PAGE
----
Are the alternatives on offer perfect? No, of course not. Some of them are comically inept, some are untrustworthy, others woefully undersized. But are they better than Cameron and Osborne and their desire to shrink state spending to pre-war levels? Of course they are. We have a general election this year, and the best thing we can do to help the worst off in our society is make sure those bastards don’t get back in.
2. Seriously, don't vote for ideologically insane right wing lunatics. If you read the above and it made you think about voting for Farage and his merry band of hatred, then stop. Read it again. Yes, a strong UKIP turnout might be one of the easiest ways to unseat the Tories, but that’s like fighting a cold with a shotgun to the face. UKIP’s message is one entirely based on hatred. Hatred of change, hatred of the other, hatred of women. Look at the picture below, it’s a direct comparison of UKIP strength and actual immigration. Clearly, UKIP have no foothold in the areas where immigration actually impacts because people in those areas know it’s not a problem. Everyone is just folk. UKIP focus on the areas where there is no immigration, where they can scare the shit out of the white middle classes that the immigrants are coming, and they’re coming to take your pretty house and turn it into a Bulgarian brothel.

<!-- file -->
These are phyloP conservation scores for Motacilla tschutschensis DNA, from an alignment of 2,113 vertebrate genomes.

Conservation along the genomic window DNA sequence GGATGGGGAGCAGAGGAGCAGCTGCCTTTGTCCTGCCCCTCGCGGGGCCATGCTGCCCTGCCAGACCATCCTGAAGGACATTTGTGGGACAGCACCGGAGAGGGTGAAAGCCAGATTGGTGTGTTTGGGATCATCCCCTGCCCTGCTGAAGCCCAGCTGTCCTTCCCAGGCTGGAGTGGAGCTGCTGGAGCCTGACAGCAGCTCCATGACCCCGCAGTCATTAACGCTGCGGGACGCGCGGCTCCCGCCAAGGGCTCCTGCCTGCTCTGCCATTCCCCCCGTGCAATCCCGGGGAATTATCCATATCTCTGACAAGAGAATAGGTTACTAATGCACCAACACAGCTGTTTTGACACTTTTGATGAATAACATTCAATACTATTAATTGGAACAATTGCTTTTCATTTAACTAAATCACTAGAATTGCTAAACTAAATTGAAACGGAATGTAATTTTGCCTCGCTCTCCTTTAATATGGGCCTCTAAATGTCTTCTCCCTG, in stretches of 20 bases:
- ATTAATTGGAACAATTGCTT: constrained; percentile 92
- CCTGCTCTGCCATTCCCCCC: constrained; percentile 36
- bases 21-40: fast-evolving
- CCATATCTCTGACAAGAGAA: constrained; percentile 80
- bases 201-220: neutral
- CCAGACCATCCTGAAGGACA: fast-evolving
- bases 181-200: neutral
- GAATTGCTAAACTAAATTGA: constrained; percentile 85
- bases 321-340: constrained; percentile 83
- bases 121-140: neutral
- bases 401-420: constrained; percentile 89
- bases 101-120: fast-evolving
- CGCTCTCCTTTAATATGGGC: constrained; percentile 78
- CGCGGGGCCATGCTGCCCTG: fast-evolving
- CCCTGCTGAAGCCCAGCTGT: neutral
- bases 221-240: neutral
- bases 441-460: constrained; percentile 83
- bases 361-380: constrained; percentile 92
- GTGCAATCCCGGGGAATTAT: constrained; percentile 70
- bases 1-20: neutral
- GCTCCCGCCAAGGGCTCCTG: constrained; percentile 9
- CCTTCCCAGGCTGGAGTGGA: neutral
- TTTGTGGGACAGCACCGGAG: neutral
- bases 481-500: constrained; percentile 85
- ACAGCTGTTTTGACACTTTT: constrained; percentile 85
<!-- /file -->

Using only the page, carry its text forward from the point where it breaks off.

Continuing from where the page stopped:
These people are absolute poison, and the only way that the media will stop bleating on about them is if nobody actually turns up to vote for them on election day. If you think I’m wrong then ask yourself, when was the last time you saw Nick Griffin’s demented face on your television screen?
3. Stand up against intolerance. The chances are that most of us never really come across major racism or sexual intolerance on a day to day basis, unless we’re out for a walk on the internet. But we do come across it. It might be a ladish comment by someone at work, or a catcall on the street, or even a teen on the bus calling their friend a 'mong'.
My main aim this year is to start calling it out, rather than tutting inwardly and moving on. A lot of people don’t realise their behaviour is unacceptable until they are told it is. That’s how we’ve moved away from monkey chants at football grounds and open homophobia, because it gradually dawned on people that these were not acceptable ways to treat others. So this year, whenever I feel I can, I’m going to call out things. As someone who hates confrontation this is quite hard for me, but if I want to make a more tolerant world around me that’s what I have to do.